March 30

Change Your Game: Communicating With The Cognitively Impaired

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Change Your Game: Communicating With The Cognitively Impaired

We have all heard that the definition of insanity is doing the same thing over and over again but expecting different results. Unfortunately, we may have also heard someone with cognitive impairment described as ‘crazy’. This could not be more inaccurate and offensive. In terms of communicating with loved ones, someone with cognitive impairment is more than likely trying to find a way to get through to you in the same way that you're trying to do for them. You owe them the basic human decency of trying to cut their challenges to communicate with them. When your loved one was diagnosed with dementia, you could say that was a ‘game changer’ in your relationship with them. So, change your game!

If you are still responding to a person suffering from dementia with the same expectations of logic that you had before, it can feel like you’re beating your head against the wall. I will tell you that it's not the wall's fault if your head hurts! Talking to someone with cognitive impairment in a skilled nursing environment will be a true challenge, especially if you choose to accept your role in the care process. That’s right, as a loved one, you have a place on a team that includes professional caregivers. Expect to put in a day’s work, the same as them. Expect to start training and learning a new set of skills. You can begin by observing the following:


Whether you once were or not, you will no longer be the first thing your loved one sees upon waking up in the morning. His or her immediate surroundings will be not only the first but a constant wave of new communication in their new life. When you consider the challenge of having them accept the truth of their ultimate surroundings, helping them exert some basic control over their room can be of great value to them:

  • Simple signs identifying essential locations such as the bathroom door, the exit, the closet or clothing drawers might make a great difference.
  • Did you ever work at a desk or cubicle? How important was it to you to have comforting objects and family photos in your line of sight? That was just to deal with the daily grind. Now consider how much of a relief it will be for your loved one to have such items next to their bed, on their bed or placed prominently on other furniture items.
  • Your visits will be when your true lessons in communication begin. That does not mean you are ‘off the hook’ when you’re not there. In fact, there should be a phone not only ‘on the hook’ but made as accessible as possible with the ability to dial your number just as easily.


We are creatures of habit. Routine gives us comfort in a consistently chaotic world and can empower someone with dementia. Start with how you speak to them, calm and simple. Take note of your reaction to the pace at which your loved one now takes life. They are very likely aware of this. So, try not to show it and instead match step with them.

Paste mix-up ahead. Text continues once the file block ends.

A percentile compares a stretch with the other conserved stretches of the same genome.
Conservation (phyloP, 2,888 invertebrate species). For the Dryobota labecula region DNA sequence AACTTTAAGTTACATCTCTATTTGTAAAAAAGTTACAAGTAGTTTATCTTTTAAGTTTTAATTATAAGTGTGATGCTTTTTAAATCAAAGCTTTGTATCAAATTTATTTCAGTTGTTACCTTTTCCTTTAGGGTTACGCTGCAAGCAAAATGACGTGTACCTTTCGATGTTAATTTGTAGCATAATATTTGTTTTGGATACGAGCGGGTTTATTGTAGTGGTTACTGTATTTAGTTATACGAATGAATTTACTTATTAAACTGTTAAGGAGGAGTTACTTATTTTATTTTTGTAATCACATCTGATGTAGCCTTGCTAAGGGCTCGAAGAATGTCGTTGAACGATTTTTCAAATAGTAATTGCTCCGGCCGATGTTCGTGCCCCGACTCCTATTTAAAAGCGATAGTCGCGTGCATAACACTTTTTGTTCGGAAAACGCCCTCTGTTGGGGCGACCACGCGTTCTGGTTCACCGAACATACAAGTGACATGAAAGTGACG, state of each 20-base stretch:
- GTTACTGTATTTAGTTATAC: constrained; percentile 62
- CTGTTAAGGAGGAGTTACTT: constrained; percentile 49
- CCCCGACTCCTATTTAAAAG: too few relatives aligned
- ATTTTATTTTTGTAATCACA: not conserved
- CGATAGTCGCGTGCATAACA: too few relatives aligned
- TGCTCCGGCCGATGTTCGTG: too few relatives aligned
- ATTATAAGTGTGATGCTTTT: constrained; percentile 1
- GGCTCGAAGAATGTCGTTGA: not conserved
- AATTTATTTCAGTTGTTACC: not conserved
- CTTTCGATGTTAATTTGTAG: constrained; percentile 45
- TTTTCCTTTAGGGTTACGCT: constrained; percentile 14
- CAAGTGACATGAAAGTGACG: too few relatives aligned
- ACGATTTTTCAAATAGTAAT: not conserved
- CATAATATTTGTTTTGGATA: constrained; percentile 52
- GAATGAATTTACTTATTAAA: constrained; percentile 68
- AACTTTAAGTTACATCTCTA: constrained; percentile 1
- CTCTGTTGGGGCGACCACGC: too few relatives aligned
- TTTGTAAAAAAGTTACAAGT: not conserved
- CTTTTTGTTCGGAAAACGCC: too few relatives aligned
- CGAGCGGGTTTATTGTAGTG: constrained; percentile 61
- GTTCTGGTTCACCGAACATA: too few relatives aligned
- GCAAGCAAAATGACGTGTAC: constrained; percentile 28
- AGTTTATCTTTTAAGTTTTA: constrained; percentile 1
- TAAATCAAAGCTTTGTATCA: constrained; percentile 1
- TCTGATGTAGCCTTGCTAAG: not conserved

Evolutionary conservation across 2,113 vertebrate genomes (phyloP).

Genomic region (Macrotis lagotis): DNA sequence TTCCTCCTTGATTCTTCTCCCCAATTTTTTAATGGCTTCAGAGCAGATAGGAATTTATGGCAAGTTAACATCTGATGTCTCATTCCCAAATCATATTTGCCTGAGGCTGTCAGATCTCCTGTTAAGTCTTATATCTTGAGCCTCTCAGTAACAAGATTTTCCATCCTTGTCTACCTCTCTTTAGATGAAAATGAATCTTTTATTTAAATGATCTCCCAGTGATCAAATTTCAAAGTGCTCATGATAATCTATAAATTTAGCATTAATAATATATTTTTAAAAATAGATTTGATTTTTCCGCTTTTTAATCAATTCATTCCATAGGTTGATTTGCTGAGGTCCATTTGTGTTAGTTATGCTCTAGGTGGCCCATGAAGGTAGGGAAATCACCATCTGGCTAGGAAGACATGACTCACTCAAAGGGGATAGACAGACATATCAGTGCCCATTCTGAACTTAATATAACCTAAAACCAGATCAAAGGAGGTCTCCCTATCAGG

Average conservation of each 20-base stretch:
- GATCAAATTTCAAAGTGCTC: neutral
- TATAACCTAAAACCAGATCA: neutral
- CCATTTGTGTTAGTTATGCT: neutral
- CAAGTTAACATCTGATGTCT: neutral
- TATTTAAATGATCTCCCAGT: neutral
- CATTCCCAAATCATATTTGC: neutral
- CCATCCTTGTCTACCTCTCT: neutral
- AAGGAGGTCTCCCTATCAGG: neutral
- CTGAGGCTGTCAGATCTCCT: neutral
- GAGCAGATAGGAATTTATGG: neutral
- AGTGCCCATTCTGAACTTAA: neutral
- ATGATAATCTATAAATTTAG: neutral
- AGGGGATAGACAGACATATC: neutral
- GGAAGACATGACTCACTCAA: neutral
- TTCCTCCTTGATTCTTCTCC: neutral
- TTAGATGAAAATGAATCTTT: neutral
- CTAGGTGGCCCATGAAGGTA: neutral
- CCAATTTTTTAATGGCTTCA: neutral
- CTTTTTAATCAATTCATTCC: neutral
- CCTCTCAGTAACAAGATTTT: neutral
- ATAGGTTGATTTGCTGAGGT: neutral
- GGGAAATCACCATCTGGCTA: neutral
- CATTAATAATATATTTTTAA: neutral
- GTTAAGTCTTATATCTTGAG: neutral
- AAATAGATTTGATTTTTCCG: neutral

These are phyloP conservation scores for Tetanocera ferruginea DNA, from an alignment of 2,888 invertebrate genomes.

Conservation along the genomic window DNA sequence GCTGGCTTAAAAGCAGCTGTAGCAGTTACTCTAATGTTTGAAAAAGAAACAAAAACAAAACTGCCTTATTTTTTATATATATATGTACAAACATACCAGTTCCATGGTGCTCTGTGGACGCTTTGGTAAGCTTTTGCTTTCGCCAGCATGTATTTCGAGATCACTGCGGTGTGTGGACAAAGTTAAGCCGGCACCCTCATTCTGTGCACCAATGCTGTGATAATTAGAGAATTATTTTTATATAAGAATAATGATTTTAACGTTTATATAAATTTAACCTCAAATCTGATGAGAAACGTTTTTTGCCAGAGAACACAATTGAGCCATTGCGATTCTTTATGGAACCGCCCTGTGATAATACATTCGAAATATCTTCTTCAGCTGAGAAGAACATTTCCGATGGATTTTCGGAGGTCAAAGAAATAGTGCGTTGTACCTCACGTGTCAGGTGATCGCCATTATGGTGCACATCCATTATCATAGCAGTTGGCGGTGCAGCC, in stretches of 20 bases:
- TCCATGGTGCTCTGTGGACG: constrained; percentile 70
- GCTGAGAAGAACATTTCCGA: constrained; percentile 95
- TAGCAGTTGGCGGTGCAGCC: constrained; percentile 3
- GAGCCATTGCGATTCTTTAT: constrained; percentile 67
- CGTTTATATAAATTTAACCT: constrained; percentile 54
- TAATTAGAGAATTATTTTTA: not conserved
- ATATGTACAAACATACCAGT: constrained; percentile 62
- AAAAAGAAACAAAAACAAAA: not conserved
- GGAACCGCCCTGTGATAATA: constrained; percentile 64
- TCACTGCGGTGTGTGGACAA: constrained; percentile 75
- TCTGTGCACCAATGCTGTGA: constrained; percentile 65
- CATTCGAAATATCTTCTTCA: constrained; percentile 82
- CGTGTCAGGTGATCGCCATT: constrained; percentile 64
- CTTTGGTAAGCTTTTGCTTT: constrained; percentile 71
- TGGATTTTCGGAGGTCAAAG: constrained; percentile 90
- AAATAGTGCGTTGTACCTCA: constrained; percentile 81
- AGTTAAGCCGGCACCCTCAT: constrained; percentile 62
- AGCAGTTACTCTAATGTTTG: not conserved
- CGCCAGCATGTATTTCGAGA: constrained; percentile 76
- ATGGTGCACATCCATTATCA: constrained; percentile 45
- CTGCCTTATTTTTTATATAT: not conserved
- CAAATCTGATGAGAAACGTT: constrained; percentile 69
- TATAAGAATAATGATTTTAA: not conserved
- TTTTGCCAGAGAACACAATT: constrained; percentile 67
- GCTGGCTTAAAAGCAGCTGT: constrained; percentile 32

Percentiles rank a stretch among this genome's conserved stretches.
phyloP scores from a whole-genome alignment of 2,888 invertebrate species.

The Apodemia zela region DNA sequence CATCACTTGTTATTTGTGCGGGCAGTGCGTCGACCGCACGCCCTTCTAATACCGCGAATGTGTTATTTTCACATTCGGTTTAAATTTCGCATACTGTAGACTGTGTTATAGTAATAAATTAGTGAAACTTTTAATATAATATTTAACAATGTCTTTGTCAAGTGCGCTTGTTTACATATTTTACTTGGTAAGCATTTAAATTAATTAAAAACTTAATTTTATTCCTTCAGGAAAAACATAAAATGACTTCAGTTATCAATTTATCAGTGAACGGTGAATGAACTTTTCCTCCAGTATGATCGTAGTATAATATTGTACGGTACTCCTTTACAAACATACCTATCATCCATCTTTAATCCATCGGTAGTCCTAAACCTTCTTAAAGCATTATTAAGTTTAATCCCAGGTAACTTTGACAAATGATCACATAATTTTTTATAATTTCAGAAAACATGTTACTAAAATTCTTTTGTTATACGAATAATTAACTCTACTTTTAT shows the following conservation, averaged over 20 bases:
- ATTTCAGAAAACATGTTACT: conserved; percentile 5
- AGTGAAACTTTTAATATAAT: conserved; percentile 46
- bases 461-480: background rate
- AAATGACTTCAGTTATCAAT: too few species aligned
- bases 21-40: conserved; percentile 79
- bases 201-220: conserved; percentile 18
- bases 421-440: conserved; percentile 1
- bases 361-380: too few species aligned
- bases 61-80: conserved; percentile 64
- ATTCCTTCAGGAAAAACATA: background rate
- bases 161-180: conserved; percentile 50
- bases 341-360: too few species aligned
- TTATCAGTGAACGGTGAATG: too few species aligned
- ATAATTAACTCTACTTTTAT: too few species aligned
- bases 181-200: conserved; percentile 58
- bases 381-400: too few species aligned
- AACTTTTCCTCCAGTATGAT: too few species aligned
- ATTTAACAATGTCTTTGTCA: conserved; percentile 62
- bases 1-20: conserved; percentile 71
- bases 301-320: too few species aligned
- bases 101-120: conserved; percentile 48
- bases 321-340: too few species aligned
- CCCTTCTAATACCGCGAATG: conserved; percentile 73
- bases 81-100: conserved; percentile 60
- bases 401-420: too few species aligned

Not Children

Your loved one is not a child and is not reverting to a childlike state. There will be parallels that will aid in understanding their new behaviors. Observe your own reactions to check yourself and whether or not you are treating them like one. You are not teaching lessons to a growing human. If a loved one has perceived something incorrectly and you find yourself arguing, please stop. Change the subject.

No matter what you have perceived thus far in terms of their output, neither you nor any professional has even the slightest clue as to the activity within that individual. Your consideration of their pace and the things they still grasp will help you acquire some basic knowledge of your loved one's inner activities and awareness.


A person with dementia is likely to be struggling in some way or another with his or her relationship to the world around them. You’re part of that world. Reach out and touch them. Show them that at least one aspect of their environment is not strange and unfamiliar.

Join The Team

The best news of all is that you will be part of a team. Even the most highly trained members will be open to input from others. Each person interacting with your loved one will likely have a specific aspect of care assigned to them. In the event of a crisis, he or she will need everyone to be on their ‘A-game’ to say the very least. The actual definition of a ‘crisis’ in terms of elder care varies just about as greatly as dementia does in terms of how it manifests itself from long-term care situation to another.

The stress our loved ones face must not lead to a disruption in ongoing healthcare, something physical like a fall or possibly a significant psychiatric change if at all possible. A crisis can become cyclical. You are facing a crucial moment in your care for your loved one, and it is a great opportunity for crisis management by an elder care firm. We can bring a new perspective and a professional touch to restore

Archer Law Office Can Help

For More Information Contact this office (609) 842-9200


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